Intended for healthcare professionals


Commentary: We never again want to say, “I’m sorry, your child has died”

BMJ 2019; 364 doi: (Published 05 February 2019) Cite this as: BMJ 2019;364:l113

Linked feature

How medical teams are coping with rising knife crime

  1. Adam Brooks, director1,
  2. John-Joe Reilly, specialist trainee in general surgery2,
  3. Carla Hope, specialist trainee in general surgery2
  1. 1East Midlands Major Trauma Centre, Nottingham University Hospitals NHS Trust, Nottingham, UK
  2. 2Queen’s Medical Centre, Nottingham, UK
  1. Correspondence to: A Brooks adam.brooks{at}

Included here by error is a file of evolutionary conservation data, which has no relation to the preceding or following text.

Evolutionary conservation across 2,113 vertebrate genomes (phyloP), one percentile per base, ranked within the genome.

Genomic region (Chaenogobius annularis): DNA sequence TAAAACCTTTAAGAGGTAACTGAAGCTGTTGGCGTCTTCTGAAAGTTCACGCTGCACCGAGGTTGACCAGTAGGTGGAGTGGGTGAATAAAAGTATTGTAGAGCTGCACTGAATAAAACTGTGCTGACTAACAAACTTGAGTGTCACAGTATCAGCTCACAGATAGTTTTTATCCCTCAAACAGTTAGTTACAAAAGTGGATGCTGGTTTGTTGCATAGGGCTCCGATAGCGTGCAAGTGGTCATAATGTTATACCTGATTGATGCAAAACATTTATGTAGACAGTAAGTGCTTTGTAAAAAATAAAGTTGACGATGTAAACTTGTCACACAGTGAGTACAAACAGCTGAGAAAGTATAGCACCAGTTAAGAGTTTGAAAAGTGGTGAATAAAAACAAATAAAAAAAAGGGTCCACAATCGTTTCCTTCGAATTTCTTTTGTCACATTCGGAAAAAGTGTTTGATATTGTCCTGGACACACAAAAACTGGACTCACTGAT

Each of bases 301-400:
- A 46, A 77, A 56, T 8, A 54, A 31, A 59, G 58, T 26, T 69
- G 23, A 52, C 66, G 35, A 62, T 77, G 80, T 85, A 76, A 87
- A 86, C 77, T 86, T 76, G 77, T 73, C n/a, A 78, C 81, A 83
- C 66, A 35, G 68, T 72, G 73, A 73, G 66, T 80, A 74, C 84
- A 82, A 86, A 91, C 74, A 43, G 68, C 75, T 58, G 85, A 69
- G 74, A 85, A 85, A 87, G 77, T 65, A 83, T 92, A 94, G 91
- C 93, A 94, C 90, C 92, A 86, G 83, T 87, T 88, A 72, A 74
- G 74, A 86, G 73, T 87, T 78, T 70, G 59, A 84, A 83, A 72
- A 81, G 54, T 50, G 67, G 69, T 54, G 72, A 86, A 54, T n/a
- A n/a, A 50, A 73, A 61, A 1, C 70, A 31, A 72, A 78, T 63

Although much of the media focus on knife crime has been on London,1 the epidemic of violence is occurring across the UK, as Emma Wilkinson’s article makes clear.2 Queen’s Medical Centre in Nottingham provides care to a population of four million across the East Midlands and has the UK’s largest major trauma centre. On average the centre now sees one patient a week with severe life threatening knife injuries, a fourfold increase over the past five years. Of most concern is that in 2018 we resuscitated 28 children with serious knife wounds, 50% more than in the previous year. Our data show that these young victims of violent crime are more likely than their peers to present to …

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